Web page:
Retraction Watch

Tracking retractions as a window into the scientific process

Hello…Newman: Yet another sting pranks a predatory journal, Seinfeld-style

with 10 comments

John McCool

Starting to get bored of stings designed to expose the well-documented flaws in scientific publishing? Yeah, sometimes we are too. But another one just came across our desks, and we couldn’t help ourselves.

John McCool is neither a researcher nor a urologist. When received an unsolicited invitation to submit a paper to an open-access urology journal, however, he just couldn’t resist: He is the owner of a freelance scientific editing company, and has long been concerned about so-called predatory journals, which often publish sub-par papers as long as authors pay. And he loves the TV show “Seinfeld.”

Like many others before him, McCool decided to punk the journal by submitting a fake paper. He told us:

So, I decided to troll this journal–called the Urology & Nephrology Open Access Journal–and see if they would agree to publish a Seinfeld-themed “case report” that I would write about a man who develops “uromycitisis” poisoning.

The disease was inspired by an episode of Seinfeld when Jerry had to pee urgently and went against the wall of a parking garage. When a security guard busted him, Jerry claimed he suffered from a condition called “uromycitisis,” and could die if he didn’t pee whenever he needed to. (Hint: It’s not a real disease.) McCool — who also has an opinion article out today about the experience in The Scientist — added:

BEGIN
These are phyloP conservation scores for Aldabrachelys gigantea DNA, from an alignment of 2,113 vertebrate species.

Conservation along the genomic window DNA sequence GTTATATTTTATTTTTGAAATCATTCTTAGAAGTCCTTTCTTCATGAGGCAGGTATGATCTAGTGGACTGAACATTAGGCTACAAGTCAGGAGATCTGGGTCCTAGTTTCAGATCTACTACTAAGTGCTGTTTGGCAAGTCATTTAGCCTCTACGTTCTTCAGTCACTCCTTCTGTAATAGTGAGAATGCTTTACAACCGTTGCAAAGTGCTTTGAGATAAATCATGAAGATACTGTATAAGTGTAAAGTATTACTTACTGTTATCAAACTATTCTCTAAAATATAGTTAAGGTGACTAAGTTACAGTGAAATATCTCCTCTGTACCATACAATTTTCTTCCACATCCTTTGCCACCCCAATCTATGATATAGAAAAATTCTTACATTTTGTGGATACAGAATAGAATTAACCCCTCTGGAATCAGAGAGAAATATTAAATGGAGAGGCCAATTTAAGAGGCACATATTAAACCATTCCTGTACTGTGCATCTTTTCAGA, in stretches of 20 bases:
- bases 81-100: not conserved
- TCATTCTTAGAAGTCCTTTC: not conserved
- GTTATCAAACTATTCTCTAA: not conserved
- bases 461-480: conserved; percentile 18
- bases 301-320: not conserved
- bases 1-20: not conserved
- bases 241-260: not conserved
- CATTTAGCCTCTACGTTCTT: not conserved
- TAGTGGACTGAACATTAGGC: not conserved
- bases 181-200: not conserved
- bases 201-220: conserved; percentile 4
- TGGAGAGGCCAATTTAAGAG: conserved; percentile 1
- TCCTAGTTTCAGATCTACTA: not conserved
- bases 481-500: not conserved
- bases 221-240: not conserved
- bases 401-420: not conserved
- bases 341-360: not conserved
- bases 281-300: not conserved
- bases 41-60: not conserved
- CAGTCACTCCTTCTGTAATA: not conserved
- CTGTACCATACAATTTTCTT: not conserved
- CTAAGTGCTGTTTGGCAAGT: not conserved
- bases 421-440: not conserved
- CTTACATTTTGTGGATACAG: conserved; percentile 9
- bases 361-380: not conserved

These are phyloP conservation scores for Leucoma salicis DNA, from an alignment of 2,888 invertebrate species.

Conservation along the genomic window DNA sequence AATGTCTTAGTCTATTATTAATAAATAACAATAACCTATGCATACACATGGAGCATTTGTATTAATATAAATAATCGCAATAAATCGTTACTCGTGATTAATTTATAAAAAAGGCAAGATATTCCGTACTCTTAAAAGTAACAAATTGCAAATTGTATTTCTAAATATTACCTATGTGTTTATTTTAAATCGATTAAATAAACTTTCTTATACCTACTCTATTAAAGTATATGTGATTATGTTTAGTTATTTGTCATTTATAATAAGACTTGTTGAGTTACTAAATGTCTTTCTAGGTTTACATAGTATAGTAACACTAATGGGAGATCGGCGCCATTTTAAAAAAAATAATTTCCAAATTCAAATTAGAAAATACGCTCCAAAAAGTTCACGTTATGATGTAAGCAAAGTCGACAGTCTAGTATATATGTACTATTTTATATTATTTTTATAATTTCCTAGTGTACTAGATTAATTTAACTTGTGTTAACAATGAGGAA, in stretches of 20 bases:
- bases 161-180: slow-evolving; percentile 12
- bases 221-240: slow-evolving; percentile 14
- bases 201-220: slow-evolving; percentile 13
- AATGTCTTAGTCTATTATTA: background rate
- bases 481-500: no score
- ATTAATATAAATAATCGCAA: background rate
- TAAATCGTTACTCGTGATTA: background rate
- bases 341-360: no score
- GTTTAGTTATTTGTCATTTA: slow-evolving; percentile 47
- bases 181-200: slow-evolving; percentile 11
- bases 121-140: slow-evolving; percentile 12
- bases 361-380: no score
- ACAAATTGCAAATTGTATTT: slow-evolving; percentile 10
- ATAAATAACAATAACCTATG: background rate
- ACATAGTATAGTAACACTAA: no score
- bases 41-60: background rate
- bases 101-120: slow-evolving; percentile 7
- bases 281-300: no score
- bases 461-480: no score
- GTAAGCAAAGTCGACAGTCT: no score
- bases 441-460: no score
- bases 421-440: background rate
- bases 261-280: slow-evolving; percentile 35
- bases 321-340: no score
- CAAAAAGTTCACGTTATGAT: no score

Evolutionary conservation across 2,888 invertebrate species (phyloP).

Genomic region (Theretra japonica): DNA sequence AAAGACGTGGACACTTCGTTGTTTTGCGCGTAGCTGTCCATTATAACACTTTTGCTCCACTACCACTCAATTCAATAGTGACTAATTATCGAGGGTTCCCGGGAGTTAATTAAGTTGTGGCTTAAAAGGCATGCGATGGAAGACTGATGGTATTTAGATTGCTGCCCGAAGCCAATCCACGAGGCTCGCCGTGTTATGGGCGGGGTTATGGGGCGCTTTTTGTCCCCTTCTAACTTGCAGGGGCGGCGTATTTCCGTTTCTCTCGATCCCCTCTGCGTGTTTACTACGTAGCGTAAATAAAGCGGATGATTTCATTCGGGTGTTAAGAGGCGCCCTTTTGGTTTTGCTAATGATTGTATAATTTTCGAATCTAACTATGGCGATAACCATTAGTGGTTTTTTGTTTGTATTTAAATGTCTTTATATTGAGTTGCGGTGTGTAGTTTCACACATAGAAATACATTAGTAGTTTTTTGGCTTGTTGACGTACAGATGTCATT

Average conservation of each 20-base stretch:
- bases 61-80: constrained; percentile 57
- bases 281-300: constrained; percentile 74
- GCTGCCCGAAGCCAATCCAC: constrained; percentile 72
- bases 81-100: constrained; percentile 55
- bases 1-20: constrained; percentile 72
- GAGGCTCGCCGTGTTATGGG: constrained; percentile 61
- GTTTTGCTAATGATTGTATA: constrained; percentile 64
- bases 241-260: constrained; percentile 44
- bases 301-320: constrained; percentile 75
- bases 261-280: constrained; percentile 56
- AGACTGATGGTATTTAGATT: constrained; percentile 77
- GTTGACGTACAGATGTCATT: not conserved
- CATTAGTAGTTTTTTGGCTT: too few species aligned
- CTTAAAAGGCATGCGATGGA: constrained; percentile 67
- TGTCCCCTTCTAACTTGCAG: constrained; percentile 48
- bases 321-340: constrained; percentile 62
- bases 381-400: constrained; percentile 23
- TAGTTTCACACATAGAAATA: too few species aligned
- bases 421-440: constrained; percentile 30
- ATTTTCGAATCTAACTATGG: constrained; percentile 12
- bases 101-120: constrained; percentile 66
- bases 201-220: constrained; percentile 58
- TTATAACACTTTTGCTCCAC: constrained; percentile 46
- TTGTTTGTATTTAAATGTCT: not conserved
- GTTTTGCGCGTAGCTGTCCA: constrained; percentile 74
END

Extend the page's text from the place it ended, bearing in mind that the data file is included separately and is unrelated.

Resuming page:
I wrote [the paper] as “Dr. Martin van Nostrand,” Kramer’s physician alter ego, and coauthored by Jay Reimenschneider (Kramer’s friend who eats horse meat) and Leonard Nicodemo (another of Kramer’s friends, who once had gout)…

McCool — founder of Precision Scientific Editing — included fake references to papers written by “Costanza GL,” created a fake affiliation (of course, the Arthur Vandelay Urological Research Institute).

Amazingly, less than one hour after McCool submitted the paper, he received this message from the journal:

We are glad to inform you that, your manuscript is accepted for further Peer Review process and will let you know the article updates timely.

Three days after that, the reviews came back. Aside for some minor suggestions (shortening the abstract, editing the text, including the patient’s lab values when he arrived in the emergency room), the reviewers were happy to publish. After making those revisions, the journal formally accepted the paper — and asked for $799, plus tax. Although McCool never had any intention of paying that, the paper has been published.

Here’s the abstract of “Uromycitisis Poisoning Results in Lower Urinary Tract Infection and Acute Renal Failure: Case Report:”